Abstract
ABSTRACT George Bishop?s The Illusion of Public Opinion does a superb job of showing how various errors and malfeasances in conducting and interpreting surveys have created illusions about public opinion. It thereby offers a very useful compendium on how to do, and especially how not to do, survey research. Nothing in the book, however, provides persuasive evidence for either of two more troubling ?illusion? arguments: that collective public preferences on policy issues do not exist; or that surveys cannot measure them. Instead, Bishop?s examples show that even in obscure, low?information situations, well?designed survey questions generally reveal meaningful collective policy preferences that are coherent, well differentiated, and reflective of citizens? basic interests and values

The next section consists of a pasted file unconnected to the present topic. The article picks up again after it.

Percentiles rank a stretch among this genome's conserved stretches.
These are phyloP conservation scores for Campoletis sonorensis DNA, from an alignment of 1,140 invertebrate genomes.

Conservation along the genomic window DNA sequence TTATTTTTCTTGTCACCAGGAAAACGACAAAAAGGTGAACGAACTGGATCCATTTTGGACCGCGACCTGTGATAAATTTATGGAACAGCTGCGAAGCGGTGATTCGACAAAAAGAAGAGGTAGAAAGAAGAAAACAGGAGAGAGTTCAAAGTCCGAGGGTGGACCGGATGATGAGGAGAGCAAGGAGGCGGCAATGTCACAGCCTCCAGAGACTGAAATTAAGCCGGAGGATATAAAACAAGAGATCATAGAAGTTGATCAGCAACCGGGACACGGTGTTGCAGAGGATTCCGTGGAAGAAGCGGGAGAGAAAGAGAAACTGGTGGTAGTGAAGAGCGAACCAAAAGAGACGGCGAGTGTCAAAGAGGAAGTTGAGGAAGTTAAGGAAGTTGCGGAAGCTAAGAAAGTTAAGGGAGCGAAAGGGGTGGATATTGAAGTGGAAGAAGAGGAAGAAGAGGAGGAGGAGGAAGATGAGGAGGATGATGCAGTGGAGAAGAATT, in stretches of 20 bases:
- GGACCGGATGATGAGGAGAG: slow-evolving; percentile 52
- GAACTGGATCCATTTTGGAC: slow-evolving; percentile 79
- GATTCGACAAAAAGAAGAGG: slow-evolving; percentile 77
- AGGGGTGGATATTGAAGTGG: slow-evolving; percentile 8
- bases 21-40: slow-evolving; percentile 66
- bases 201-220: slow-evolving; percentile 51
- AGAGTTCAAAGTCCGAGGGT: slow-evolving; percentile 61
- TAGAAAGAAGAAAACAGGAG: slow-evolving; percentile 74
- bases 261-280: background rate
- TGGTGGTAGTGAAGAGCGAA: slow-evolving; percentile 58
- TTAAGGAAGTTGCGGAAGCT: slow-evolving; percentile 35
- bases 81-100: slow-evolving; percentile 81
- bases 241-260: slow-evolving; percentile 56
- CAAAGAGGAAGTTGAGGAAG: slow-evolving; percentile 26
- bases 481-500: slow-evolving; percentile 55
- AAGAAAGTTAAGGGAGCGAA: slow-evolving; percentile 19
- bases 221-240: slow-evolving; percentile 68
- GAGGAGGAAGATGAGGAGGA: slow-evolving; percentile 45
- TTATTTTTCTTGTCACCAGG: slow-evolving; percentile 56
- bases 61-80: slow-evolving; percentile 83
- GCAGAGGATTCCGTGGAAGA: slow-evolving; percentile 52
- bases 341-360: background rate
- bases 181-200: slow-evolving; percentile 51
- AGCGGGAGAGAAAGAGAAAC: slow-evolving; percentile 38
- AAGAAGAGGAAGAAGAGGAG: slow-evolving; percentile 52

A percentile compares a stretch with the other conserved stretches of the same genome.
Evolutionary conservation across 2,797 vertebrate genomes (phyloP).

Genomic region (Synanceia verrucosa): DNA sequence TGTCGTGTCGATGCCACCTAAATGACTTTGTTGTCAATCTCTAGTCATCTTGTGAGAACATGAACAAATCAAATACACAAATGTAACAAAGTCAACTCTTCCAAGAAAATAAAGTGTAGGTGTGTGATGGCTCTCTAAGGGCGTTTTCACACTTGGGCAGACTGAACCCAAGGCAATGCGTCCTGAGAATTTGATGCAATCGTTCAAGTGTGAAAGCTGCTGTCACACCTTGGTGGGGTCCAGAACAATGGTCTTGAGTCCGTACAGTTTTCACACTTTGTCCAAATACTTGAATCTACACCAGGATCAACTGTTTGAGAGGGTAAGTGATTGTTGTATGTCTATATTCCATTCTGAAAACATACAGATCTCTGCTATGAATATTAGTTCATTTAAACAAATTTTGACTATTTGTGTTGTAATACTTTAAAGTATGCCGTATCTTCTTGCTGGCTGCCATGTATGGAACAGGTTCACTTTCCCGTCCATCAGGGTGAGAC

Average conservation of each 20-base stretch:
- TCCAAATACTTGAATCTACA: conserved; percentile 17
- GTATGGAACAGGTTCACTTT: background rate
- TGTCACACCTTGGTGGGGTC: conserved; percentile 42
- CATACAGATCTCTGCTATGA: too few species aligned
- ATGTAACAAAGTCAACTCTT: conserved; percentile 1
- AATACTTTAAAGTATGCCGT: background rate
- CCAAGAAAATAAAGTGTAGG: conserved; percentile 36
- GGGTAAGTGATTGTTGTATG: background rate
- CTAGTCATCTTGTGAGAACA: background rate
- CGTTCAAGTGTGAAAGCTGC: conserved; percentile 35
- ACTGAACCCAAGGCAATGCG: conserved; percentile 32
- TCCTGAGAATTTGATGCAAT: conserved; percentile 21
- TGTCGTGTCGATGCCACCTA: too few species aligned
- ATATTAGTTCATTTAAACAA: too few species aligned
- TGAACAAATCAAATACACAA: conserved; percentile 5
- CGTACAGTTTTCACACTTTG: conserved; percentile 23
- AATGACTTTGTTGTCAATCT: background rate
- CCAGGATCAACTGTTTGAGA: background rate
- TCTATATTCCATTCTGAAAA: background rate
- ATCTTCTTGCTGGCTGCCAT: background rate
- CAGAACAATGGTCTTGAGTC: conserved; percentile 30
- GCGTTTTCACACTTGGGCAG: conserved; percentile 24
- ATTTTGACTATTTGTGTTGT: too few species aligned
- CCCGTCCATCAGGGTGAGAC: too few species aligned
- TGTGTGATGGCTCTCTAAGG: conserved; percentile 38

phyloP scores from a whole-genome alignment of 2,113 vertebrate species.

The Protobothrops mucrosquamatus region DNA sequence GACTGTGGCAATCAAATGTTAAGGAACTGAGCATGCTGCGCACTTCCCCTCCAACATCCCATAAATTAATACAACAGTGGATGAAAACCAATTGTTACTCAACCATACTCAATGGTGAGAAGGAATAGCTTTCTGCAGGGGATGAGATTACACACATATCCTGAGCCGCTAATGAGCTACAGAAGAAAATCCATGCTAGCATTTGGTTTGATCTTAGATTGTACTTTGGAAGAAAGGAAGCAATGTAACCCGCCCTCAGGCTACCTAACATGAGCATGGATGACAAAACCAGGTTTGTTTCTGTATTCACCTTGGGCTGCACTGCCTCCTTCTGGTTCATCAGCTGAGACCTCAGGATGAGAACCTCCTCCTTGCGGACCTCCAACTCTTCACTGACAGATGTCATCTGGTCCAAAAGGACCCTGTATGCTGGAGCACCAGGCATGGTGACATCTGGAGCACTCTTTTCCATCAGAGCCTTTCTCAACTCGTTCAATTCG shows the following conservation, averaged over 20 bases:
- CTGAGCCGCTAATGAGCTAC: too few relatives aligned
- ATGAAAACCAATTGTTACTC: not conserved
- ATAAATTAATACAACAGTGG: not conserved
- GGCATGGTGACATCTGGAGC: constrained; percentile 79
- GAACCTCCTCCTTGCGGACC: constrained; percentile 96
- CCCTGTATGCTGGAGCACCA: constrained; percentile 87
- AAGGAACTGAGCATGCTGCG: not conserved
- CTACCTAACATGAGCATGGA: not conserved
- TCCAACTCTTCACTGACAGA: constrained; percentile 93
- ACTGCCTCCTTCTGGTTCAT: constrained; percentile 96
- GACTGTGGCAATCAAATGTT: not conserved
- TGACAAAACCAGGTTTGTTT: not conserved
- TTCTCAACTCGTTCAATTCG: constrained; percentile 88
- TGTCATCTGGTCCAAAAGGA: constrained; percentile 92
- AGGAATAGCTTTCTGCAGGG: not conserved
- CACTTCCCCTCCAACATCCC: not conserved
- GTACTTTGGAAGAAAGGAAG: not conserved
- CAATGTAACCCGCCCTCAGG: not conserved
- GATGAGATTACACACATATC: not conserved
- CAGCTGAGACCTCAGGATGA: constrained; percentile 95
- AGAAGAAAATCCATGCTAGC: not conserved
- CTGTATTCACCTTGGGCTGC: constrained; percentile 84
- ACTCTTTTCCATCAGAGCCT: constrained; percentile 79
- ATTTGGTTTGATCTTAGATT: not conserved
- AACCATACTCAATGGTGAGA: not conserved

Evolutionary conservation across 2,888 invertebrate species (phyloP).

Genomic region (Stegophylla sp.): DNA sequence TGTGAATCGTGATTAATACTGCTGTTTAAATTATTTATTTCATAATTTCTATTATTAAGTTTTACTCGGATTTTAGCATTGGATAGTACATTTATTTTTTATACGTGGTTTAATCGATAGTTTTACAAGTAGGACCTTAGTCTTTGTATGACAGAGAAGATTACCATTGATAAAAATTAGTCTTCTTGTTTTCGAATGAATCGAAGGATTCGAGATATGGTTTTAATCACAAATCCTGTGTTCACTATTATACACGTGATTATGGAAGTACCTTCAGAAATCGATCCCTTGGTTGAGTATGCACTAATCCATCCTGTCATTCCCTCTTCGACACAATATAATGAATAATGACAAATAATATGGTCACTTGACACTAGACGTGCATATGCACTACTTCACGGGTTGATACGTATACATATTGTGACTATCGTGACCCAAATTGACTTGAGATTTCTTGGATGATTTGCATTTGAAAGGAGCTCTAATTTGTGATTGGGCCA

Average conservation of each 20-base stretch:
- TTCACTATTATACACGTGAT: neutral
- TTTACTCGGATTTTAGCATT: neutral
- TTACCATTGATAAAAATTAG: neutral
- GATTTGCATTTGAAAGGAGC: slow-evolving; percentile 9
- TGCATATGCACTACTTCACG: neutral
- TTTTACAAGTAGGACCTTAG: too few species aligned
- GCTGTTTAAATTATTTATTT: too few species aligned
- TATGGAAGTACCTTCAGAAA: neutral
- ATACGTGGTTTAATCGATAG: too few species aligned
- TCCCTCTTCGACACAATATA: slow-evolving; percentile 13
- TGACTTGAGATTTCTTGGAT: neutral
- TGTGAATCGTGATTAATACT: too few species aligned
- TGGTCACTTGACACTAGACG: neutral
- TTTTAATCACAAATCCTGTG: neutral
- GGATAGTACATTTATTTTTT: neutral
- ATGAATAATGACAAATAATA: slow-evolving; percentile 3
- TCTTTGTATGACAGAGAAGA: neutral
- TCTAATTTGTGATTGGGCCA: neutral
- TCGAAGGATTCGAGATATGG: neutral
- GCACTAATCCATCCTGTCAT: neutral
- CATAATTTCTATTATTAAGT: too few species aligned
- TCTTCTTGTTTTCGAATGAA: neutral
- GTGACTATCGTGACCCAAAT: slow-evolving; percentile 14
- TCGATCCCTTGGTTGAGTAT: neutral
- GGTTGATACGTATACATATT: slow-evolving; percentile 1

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DOI 10.1080/08913810701499627
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Citations of this work BETA

That Same Old Song: Somin on Political Ignorance.Benjamin I. Page - 2015 - Critical Review: A Journal of Politics and Society 27 (3-4):375-379.
Rational Public Opinion or its Manufacture? Reply to Page.George F. Bishop - 2008 - Critical Review: A Journal of Politics and Society 20 (1-2):141-157.
In Defense of Policy Polling: Rejoinder to Bishop.Benjamin I. Page - 2008 - Critical Review: A Journal of Politics and Society 20 (1-2):159-165.

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